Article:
Peter Mathews has a thought-provoking piece in today’s Irish Times (see here).
The basic theme is the likelihood of substantial capital holes in both AIB and Bank of Ireland. The reminder to look beyond Anglo is timely. But there is one piece of the analysis that I believe is seriously misconceived:
All of this will result in temporary State nationalisation of these three banks. This leads to another question: where will the €6.5 billion balance come from? The State will be in majority control, at levels in excess of 85 per cent, and able to force existing bondholders in AIB, BoI and EBS to take writedowns on their holdings of bonds, while maybe offering them, say, a small debt-for-equity swap as a sweetener to soften the blow.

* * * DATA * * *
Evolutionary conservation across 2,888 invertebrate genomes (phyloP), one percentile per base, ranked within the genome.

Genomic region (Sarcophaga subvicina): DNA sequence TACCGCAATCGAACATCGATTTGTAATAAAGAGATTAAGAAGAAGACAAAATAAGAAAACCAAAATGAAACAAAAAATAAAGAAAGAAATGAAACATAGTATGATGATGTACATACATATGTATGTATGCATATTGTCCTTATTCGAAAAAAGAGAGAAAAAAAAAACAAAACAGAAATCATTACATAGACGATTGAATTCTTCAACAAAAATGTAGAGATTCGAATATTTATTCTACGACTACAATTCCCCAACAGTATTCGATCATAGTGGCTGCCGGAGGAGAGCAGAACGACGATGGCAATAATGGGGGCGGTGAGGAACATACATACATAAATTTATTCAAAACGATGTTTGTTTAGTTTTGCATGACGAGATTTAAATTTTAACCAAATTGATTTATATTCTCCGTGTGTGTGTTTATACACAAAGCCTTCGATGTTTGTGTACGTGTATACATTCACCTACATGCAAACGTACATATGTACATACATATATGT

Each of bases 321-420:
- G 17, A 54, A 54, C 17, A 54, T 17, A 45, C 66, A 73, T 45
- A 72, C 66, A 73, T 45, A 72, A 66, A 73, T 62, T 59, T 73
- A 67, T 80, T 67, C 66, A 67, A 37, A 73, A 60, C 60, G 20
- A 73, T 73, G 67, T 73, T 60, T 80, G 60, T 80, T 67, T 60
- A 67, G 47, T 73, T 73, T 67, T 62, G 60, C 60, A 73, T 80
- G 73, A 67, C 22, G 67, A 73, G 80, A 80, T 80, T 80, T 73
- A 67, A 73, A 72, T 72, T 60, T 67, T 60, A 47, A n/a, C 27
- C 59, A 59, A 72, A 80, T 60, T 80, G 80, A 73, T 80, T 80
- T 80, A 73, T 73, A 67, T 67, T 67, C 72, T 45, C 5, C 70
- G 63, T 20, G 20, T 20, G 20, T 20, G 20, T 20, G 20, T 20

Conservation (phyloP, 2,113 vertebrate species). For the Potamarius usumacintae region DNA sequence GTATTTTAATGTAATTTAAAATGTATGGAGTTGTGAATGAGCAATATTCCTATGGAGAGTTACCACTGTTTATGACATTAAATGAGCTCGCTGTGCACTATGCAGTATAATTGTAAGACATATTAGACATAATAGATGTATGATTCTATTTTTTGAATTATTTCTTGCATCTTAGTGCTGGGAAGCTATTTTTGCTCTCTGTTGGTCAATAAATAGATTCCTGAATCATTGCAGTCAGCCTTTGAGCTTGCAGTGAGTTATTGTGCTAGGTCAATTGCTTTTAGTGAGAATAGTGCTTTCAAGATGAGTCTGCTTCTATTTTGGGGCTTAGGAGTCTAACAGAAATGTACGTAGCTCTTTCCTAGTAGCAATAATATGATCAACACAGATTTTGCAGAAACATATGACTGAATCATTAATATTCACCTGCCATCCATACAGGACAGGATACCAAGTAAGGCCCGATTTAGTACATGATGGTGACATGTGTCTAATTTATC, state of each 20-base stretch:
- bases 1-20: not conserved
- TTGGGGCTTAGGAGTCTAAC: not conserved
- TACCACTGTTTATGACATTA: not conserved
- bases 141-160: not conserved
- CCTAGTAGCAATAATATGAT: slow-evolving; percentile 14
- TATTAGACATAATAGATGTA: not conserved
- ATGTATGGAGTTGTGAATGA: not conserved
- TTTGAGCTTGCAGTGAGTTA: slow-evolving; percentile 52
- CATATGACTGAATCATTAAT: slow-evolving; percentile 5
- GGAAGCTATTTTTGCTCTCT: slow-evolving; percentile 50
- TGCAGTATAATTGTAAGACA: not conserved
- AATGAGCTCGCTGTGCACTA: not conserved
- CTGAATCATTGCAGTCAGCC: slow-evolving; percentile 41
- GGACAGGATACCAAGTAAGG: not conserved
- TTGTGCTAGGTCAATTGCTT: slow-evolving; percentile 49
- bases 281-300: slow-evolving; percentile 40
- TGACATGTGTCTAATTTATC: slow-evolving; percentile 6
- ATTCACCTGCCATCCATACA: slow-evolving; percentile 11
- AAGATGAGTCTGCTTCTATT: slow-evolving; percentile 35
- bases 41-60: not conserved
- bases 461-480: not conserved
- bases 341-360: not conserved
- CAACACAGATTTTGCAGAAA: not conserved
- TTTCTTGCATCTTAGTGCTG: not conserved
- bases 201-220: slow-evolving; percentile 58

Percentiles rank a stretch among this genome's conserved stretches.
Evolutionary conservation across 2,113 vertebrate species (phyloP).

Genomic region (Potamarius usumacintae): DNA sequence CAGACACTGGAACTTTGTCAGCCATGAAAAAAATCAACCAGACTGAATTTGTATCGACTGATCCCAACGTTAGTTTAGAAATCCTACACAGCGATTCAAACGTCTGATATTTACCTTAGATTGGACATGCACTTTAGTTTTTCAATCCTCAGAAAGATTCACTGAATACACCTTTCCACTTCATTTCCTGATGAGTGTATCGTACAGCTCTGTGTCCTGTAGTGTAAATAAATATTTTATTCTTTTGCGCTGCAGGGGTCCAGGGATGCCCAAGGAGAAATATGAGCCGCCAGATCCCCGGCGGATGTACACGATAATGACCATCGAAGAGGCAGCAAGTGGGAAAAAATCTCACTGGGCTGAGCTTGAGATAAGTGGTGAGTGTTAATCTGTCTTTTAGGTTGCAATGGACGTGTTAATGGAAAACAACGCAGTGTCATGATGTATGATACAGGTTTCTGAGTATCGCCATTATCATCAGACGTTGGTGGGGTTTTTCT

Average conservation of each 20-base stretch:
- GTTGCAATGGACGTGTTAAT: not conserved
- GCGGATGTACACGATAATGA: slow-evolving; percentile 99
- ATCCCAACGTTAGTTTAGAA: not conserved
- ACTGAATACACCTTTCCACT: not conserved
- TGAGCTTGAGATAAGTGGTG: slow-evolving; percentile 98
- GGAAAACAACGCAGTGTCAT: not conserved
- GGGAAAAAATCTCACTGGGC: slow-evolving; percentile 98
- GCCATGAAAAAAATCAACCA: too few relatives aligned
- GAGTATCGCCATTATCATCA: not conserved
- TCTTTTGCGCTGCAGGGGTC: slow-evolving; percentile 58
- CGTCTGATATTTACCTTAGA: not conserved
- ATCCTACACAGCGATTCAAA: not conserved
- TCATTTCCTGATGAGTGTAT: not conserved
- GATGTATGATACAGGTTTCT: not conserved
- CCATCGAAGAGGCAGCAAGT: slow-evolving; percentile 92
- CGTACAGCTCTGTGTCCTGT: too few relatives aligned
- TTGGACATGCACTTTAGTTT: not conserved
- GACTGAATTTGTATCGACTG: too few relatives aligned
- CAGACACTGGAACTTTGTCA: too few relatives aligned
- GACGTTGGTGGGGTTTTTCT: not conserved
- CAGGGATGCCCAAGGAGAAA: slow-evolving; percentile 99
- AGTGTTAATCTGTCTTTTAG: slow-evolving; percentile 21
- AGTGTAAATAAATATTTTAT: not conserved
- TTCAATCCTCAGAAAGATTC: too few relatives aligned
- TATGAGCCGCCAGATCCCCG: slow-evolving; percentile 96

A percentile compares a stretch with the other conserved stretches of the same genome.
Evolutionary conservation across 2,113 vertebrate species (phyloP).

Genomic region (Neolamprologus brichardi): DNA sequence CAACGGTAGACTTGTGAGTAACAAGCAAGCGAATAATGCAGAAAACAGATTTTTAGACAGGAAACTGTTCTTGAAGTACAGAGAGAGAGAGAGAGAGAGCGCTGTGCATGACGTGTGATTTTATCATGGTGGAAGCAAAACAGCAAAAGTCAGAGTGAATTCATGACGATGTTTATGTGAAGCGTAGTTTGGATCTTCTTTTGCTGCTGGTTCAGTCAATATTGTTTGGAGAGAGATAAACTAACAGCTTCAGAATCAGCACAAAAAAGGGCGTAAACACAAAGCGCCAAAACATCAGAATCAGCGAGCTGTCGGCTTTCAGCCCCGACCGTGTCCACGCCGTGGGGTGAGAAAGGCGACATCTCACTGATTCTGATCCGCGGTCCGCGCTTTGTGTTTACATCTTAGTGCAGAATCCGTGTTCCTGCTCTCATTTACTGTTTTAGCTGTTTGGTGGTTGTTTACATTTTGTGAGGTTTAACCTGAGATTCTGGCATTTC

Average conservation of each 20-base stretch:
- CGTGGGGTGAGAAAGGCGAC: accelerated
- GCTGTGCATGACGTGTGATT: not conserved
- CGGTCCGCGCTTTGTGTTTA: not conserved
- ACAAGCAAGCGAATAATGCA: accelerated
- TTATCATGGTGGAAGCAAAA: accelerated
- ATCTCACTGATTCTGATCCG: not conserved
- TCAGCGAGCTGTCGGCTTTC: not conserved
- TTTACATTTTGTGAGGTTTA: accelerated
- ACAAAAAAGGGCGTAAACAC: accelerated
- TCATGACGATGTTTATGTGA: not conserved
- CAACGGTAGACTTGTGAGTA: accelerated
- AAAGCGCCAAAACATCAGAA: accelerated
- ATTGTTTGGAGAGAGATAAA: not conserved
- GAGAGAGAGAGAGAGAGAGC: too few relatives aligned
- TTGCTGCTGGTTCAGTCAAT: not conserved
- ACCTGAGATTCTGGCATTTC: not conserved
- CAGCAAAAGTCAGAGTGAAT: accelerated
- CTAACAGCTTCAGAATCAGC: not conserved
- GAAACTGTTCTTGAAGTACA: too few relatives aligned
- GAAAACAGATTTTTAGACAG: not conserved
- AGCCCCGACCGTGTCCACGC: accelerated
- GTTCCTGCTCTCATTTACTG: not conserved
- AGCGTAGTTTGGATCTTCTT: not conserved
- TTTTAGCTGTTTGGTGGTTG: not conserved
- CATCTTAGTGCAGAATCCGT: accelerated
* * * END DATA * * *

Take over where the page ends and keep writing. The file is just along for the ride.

Since when did majority control give you the right to force creditors to take writedowns? The only way to force writedowns is through bankruptcy (or some other yet to be enacted resolution authority). (Moreover, “voluntary” writedowns only take place when there is a credible threat of the more strong-armed thing.)
I think Peter is right that the State must be willing to generously recapitalise the banks as necessary. We have seen the consequences of Japanese-style, under-capitalisation first hand. But Peter’s casual assumptions about state control reinforce for me the dangers that come with state ownership. Part of the policy challenge must be to make the banking system safe for political control. Part of this must be to convince the likes of Minister O’Keeffe and Minister Ryan that the day-to-day control of the banks is not an instrument of government policy. If we don’t, we could dig a bigger hole than we are in already.